The Culture Now Project
The Culture Now Project focuses on cities beyond metropolitan areas or in remote rural areas—Midsize America: a vast area of the American terrain, the venue for change where initiatives create measurable effects. In an inherently volatile state, between connective tissue and dilapidation, these places are in constant redefinition, often, and especially recently, with long periods of uncertainty. Landscape is the medium of uncertainty, Midsize America its contemporary state.
This seminar contributes to the Culture Now Project initiated by Thom Mayne and Karen Lohrmann at UCLA/A.UD in 2010. Since 2011 the project expands into a collaborative platform linking 13 universities across the country. The Culture Now Project is an immersive investigation into the intersection of public policy, urbanism, contemporary culture and its spatial manifestations.
Over eight sessions, this seminar will identify, study, elaborate and disseminate the notion of uncertainty. Laying cross-disciplinary groundwork including urban, visual, and cultural studies it will further complement the overall Culture Now initiative. It will study the connective matter, strange networks and spatial manifestations through critical introspections, speculations, alternative visions – the foundations of contemporary culture as they spread over postindustrial, foreclosed and otherwise defaulted areas. It will be focused on the identification, translation and broadcasting of places of uncertainty, their relevance to the productive cultural landscape and a social and environmental equilibrium.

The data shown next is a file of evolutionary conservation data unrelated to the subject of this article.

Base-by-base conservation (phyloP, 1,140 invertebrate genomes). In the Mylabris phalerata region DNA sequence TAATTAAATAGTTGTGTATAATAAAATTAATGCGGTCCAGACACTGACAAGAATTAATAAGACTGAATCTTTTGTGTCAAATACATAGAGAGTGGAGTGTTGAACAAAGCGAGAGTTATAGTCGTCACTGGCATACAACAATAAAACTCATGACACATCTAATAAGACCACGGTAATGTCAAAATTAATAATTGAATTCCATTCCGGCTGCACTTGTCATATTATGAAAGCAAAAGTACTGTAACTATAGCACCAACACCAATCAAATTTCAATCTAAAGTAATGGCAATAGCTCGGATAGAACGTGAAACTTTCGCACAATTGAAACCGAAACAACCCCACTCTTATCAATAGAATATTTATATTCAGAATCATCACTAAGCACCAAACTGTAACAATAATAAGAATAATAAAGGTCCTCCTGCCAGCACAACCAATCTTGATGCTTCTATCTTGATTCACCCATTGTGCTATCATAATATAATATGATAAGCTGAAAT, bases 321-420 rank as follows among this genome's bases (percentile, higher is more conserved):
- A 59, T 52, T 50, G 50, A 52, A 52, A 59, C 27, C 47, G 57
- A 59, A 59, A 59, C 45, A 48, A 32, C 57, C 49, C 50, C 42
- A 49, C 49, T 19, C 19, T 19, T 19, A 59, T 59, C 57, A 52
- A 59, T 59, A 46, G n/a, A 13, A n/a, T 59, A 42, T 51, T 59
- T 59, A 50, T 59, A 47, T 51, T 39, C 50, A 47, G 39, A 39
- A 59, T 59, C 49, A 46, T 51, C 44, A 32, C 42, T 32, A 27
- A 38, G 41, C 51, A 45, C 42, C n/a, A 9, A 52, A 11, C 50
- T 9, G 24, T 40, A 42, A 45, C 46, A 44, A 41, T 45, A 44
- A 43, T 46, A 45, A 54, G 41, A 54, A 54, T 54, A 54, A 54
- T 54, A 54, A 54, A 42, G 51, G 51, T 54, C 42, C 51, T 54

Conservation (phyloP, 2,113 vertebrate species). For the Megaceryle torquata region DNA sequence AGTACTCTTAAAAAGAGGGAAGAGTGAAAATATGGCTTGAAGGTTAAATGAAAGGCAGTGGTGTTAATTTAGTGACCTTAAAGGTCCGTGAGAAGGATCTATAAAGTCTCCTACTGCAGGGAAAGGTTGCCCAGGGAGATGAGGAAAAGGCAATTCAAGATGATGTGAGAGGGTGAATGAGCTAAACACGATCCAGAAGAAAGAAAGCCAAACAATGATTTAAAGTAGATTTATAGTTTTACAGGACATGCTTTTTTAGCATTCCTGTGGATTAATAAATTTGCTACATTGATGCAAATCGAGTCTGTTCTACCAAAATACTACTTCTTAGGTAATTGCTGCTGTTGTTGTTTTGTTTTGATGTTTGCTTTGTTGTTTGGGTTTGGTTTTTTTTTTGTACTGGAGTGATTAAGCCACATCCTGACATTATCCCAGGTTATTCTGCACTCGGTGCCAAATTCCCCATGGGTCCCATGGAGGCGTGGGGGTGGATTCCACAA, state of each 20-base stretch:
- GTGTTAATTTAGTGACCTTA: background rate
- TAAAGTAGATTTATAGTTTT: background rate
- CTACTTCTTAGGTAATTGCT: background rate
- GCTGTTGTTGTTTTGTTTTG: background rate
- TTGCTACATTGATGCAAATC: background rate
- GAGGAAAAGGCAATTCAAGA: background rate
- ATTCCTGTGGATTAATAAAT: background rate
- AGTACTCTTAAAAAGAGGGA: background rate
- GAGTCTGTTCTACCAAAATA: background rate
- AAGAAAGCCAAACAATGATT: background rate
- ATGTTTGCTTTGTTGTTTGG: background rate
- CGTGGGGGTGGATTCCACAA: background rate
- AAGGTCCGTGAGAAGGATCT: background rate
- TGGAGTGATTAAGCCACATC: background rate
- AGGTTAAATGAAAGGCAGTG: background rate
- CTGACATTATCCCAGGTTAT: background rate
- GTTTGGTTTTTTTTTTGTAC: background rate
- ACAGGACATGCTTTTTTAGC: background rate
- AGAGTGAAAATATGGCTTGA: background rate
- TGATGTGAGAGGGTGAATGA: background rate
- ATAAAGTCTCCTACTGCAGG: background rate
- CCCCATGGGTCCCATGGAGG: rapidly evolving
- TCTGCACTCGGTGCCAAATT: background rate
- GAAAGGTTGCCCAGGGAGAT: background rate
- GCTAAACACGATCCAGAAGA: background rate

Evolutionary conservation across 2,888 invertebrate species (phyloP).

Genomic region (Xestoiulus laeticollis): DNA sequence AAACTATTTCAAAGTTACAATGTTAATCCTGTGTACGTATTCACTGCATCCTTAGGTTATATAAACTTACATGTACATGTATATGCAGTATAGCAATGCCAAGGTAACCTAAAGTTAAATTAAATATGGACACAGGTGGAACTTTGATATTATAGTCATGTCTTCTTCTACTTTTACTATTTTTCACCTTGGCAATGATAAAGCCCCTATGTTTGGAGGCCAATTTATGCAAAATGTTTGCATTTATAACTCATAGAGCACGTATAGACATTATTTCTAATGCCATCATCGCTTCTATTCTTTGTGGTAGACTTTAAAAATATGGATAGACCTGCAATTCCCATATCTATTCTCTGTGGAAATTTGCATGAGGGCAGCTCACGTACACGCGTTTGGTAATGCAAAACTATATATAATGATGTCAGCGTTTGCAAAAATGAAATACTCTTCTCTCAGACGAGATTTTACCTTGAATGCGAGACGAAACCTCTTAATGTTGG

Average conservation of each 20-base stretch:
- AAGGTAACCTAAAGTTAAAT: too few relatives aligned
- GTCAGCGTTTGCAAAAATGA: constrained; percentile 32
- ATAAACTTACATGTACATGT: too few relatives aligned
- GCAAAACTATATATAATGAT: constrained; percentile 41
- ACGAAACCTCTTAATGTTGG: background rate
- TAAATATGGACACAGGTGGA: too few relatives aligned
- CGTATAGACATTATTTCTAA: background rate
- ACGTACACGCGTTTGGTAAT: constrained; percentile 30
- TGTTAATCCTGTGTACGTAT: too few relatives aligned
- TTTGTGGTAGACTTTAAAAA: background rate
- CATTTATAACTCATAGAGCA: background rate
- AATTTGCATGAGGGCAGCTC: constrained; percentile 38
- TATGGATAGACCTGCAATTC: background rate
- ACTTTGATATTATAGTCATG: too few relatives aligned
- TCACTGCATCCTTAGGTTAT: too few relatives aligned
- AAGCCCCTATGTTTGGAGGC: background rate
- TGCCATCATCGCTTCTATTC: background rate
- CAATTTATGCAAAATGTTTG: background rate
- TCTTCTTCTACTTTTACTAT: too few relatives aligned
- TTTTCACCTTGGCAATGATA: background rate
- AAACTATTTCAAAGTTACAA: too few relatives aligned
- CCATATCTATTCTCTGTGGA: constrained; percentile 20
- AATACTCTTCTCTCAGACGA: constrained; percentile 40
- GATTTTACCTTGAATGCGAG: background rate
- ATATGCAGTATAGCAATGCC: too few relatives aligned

A typical seminar session will consist of an introductory lecture, the presentation and discussion of reading/research assignments and, at some times, conversations with guests relevant to the fields of urbanism/landscape/environments and curating/cultural production.
All research results will be regularly edited as contributions to the www.culturenowproject.org website. They will further result in a final collaborative collection of writings, references, and visual material. Evaluation will be equally based on contributions during seminar sessions and written/editorial etc. contributions to the final collection.